Best Cities for College Graduates
Explore some of the best cities for recent college grads.
The biggest challenge that college graduates face is finding a job. Although this can seem like a strenuous and difficult process, one of the more enjoyable aspects of your job search is deciding on a city to live in.
With very little to tie you down, your time after graduation from college may be one of the few times in your life where you have a blank slate in terms of what you can do and where you can live.
What To Look for in a Post-Grad City
How do you choose which city is right for you?
Make a checklist of these factors to assist you in the decision-making process.
- Size: Are you looking to live in one of the largest metropolitan areas in the United States, or would you like a slightly smaller, more intimate experience? Use your college town as a reference: would you like to move somewhere larger, smaller, or about the same size?
- Starting salary: Money isn’t everything, but you’ll find that it is important if you want to live reasonably comfortably. Although this depends as much on your job as your location, certain cities produce higher average starting salaries than others.
- Cost of living: It’s no secret that living in a city like New York will be more expensive than a city like Indianapolis. The average cost of rent, food, and nightlife will play just as big a role in determining your budget as your salary.
- Employment rate: Not all job markets are created equal. Make sure you check the employment rates of the cities you are considering. You want to be realistic about your prospects of finding a post-graduation job.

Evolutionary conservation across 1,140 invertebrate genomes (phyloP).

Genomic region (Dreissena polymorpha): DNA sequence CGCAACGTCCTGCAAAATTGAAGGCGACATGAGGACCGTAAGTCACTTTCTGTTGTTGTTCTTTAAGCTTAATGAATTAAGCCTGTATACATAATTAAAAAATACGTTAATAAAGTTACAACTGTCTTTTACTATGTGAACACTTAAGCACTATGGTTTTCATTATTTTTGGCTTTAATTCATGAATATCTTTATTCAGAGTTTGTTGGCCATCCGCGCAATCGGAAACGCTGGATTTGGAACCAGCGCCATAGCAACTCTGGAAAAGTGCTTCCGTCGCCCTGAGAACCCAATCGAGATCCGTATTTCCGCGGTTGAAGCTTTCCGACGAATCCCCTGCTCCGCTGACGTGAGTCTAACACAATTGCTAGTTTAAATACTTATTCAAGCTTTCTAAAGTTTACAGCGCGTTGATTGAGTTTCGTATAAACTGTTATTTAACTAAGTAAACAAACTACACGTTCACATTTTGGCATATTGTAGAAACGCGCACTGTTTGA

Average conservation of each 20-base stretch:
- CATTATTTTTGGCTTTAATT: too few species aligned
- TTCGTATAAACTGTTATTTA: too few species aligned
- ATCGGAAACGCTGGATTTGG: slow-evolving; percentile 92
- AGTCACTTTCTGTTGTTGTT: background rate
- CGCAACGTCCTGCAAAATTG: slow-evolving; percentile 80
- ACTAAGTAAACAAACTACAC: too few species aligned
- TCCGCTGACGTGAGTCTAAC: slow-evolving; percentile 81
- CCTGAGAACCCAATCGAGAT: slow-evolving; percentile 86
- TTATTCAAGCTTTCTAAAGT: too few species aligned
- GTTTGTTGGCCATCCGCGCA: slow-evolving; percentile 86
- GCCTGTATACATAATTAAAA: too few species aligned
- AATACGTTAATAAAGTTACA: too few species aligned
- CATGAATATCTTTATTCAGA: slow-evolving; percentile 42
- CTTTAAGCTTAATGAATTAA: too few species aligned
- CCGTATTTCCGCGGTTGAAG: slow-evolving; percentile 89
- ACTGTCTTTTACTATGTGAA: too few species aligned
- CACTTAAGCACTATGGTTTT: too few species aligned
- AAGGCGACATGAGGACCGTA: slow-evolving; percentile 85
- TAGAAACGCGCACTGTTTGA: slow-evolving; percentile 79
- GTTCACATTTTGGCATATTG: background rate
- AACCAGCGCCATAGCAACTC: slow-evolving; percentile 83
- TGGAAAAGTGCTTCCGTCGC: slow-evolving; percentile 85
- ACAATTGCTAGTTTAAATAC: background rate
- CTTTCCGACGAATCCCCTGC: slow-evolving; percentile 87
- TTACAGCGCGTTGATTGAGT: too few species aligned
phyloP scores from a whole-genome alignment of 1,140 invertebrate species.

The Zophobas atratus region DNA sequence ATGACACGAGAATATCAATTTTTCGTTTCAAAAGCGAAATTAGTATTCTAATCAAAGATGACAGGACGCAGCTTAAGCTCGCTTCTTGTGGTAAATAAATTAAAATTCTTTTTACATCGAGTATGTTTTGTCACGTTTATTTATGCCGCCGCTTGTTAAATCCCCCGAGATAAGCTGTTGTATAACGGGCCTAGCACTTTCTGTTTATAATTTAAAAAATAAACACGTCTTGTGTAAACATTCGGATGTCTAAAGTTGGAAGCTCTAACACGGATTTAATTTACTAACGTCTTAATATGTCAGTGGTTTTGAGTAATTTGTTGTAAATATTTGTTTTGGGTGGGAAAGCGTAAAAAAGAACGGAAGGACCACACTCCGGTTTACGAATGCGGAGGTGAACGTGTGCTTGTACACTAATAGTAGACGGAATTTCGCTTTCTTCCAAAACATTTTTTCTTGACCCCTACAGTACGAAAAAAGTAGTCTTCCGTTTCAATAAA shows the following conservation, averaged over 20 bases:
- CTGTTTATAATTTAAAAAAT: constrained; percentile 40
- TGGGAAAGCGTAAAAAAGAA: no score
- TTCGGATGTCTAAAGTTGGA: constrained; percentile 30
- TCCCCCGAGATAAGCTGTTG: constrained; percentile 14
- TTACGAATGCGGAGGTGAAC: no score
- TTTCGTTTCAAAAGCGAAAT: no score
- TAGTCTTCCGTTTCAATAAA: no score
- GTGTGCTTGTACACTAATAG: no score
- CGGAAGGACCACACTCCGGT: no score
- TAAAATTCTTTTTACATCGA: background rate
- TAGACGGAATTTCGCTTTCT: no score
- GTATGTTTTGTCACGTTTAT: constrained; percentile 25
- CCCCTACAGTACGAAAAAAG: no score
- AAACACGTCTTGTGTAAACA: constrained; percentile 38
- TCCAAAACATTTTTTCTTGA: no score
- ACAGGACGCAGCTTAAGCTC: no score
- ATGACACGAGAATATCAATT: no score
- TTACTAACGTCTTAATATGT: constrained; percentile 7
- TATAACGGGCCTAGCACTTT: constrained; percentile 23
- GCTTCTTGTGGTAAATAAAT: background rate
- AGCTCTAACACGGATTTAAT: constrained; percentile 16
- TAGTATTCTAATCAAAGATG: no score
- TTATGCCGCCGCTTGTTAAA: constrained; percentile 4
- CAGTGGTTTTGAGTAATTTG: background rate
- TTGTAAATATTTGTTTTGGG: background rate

- Social life: What are you interests and hobbies when you’re not working? Do you enjoy surfing and beach activities? If so, San Diego or Los Angeles may be for you. Are you a theater junkie? Minneapolis has the second-highest rate of theaters per capita behind New York City.
Best Cities for College Grads
The following list outlines some of the best cities for young adults after college, compiled from Forbes, The Daily Beast, Business Week, Kiplinger and The Atlantic.
- San Francisco: The average starting salary in San Francisco is an astounding $74,775. Home to Silicon Valley, it’s a major hub of various technological industries. Be warned, however, that high salaries are offset by a high cost of living.
- Houston: Houston has one of the highest average starting salaries for college graduates at $44,100. Unlike San Francisco, the cost of living is much more reasonable, although it is still a major (and thus expensive) city.
- Indianapolis: One of the biggest cities in the Midwest, you won’t be spending as much money on basic amenities as you would in Chicago or St. Louis. On average, rent is only $625 per month.
- Austin: Austin is known as one of the best college towns in the country, but being the state capital, this becomes the home of plenty of graduates. With one of the largest populations of young adults and the fourth-highest employment rate in the state, Austin has everything you’d want in a major city.
- New York City: The Big Apple isn’t for everyone, but many who move to New York end up staying for the rest of their lives. The cost of living is the highest in the country, but everything you could possibly imagine, including food, shopping and nightlife, can all be found a few blocks from your apartment, no matter where you live.